Ryan Waters, of Boulder, and his partner Cecilie Skog, of Norway, celebrate their completion of the first unsupported, unassisted crossing of Antarctica on January 21.
Ryan Waters, of Boulder, and his partner Cecilie Skog, of Norway, celebrate their completion of the first unsupported, unassisted crossing of Antarctica on January 21.

Fluorescent lights. Gray cube walls. Non-descript linoleum.


Three days and nights outdoors left me in such a state of sun-soaked, star-infused bliss that I couldn’t deal with my return to work. (And rush-hour traffic? Ugh!) Sure, that first shower felt good. My bed was comfy. But I itched to go back out, and I got itchier staring at my computer.

I needed, but didn’t want, to re-engage what river guide Andy Hayes calls “civilization tunnel vision” — focus amid flashing city lights, crowds, or in my case, a full inbox.

“Outdoors, everything is just flowing and moving at the same purpose, it’s you and whoever you’re with, you’re all doing the same thing,” Hayes said. “But you pop into a city, and people are going everywhere.”

Hayes has worked as a rafting guide on rivers across the United States and on Africa’s Zambezi — so he’s spent many summers living outside, in flip-flops.

Whole summers out. If only three days out had this effect on me, what happens to people like Andy, or those who go on big expeditions or hike the long trails, when they come back in?

“There are a lot of hikers who just freak out going back to society,” my friend Jeff Chow told me (calmly). Jeff hiked the entire Appalachian Trail a few years ago.

“They don’t like the structure, they don’t like the noise, and they keep hiking the trail year after year. I’m not one of them, though.”

(I doubt Jeff is capable of freaking out. He was a peaced-out Confucius on the trail, long beard and all.)

Jeff said he never spent more than 15 nights out at a time, but over 10 months of hiking, he didn’t log much indoor time. At home between sections, Jeff slept on the floor, in his sleeping bag. Showering, shaving and cutting his hair became unnecessary hassles (“Why is society making me shower so often?!?”)

Other things were less bothersome.

“In city life, you have control over your immediate environment, the temperature of your house,” Jeff said. “When you’re outside, if it’s been raining for two weeks, it gets annoying, but there’s nothing you can do about it.”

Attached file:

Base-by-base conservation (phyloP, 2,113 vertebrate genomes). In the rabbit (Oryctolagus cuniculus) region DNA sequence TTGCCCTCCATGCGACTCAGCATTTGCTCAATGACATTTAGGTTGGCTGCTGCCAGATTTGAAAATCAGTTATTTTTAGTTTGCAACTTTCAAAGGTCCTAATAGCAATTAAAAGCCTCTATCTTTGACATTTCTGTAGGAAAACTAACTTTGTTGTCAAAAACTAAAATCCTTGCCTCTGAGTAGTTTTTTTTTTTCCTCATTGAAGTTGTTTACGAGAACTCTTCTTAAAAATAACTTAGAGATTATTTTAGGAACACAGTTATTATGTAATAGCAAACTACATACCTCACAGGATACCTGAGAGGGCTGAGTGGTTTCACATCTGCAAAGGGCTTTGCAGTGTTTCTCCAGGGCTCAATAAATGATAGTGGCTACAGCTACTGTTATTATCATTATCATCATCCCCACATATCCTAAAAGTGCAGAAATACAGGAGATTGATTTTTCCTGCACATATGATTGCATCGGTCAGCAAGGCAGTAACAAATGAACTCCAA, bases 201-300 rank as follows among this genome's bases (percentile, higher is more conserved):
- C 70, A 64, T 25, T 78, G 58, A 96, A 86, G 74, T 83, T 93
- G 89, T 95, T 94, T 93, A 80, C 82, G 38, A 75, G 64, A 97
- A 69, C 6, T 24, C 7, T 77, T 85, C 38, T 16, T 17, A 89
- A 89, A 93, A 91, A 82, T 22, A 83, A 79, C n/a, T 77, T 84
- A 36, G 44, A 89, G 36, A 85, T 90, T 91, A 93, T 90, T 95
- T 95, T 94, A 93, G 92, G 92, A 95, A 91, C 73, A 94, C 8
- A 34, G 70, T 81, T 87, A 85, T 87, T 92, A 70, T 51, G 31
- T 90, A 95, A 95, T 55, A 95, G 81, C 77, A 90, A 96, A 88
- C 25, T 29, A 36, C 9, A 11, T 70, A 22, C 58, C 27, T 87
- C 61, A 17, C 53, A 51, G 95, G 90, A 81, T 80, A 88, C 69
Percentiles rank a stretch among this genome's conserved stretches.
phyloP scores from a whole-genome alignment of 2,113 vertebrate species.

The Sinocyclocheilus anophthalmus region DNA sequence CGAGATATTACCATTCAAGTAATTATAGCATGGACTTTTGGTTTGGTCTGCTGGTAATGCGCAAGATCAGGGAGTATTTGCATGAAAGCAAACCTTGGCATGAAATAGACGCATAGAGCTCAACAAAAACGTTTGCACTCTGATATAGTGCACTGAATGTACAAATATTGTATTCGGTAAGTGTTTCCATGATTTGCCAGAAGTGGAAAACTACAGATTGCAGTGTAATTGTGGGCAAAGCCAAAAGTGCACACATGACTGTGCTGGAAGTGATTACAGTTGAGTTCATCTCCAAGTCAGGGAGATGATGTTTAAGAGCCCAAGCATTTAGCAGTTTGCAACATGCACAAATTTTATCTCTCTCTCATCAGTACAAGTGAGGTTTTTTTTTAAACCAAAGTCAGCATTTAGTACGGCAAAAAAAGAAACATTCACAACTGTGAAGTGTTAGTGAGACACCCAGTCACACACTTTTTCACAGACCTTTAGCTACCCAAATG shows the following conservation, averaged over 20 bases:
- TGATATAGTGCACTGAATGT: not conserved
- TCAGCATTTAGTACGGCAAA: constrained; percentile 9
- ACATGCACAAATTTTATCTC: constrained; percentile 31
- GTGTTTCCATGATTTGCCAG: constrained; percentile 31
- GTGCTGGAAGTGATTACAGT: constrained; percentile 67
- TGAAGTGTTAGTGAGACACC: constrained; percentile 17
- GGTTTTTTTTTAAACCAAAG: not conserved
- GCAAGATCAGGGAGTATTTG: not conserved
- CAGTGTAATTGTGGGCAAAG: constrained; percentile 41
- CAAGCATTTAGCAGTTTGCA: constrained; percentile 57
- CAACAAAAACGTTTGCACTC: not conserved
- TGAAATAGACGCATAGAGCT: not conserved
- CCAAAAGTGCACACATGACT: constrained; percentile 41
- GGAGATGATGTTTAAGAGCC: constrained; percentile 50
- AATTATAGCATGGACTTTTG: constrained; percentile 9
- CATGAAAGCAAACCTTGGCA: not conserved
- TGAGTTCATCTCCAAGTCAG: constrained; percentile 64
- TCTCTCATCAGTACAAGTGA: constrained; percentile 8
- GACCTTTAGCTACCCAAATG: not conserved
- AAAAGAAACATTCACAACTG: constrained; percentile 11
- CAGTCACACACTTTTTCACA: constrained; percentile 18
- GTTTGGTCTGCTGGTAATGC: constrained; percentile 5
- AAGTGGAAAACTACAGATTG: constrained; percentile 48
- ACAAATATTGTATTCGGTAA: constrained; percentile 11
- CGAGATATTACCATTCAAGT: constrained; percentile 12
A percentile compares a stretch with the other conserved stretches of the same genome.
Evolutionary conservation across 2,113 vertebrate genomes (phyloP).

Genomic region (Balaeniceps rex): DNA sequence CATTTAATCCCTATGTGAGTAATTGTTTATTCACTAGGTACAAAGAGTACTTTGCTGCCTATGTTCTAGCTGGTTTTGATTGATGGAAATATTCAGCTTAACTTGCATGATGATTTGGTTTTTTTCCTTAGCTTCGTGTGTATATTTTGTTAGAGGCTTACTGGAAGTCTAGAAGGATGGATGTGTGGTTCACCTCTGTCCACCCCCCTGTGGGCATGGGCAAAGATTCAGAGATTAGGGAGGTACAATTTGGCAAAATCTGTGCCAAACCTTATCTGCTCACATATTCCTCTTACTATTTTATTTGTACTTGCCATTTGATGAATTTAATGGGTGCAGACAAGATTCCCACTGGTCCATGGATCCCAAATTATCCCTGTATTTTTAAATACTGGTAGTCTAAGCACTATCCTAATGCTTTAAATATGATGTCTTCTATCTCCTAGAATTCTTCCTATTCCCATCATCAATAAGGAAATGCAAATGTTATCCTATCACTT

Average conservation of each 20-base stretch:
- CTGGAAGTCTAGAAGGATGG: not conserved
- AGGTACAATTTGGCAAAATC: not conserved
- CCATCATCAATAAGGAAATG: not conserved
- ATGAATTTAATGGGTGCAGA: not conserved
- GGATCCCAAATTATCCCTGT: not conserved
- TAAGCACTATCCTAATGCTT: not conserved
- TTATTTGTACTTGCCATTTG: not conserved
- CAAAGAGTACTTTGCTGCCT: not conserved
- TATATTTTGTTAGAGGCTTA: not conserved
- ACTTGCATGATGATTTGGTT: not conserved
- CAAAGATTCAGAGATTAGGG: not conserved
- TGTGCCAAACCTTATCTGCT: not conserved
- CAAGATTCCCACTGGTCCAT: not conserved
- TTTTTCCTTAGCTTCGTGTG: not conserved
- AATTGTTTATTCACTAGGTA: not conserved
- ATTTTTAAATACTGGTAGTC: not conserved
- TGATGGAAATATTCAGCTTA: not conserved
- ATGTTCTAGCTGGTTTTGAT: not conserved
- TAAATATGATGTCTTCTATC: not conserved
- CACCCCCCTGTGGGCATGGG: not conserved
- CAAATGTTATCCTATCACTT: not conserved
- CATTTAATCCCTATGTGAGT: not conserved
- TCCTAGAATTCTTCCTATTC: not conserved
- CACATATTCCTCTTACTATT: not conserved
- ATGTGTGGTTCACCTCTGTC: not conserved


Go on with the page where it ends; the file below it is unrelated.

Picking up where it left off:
“It’s OK for things not to be exactly as you want them.”

My friend the Appalachian Confucius found a balance of perspective on the trail; he continues to fine-tune it off the A.T. But while Jeff makes me feel lame for my tiny freak out, talking with another Boulderite about this forced my own balance of perspective.

“You’re looking forward to being back in civilization, but when you are back, the stuff you crave so much, it is great, but it just doesn’t have the same bang,” said Ryan Waters, an explorer, high-altitude mountaineer and guide who completed the first unassisted, unsupported crossing of Antarctica earlier this year.

The expedition took 70 days; he generally spends 150 days a year without a roof over his head.

However, Waters still enjoys city life: vegging out in a movie or wandering a bookstore with hot coffee are simply city pleasures you can’t get at base camp. Though transitions can still be challenging, he seems to have mastered the secret of satisfaction, whether outdoors or in, through a deep appreciation for both.

“In the end, it really helps you realize this really positive feeling on both sides,” he said. “You’re psyched to be out in the wilderness, and as you’re there, you’re like, I love this, but I can’t wait to see this friend, or have that cup of coffee, and you appreciate that as well.

“It’s a cool thing to realize that. If people have never done that, they might not have that appreciation.”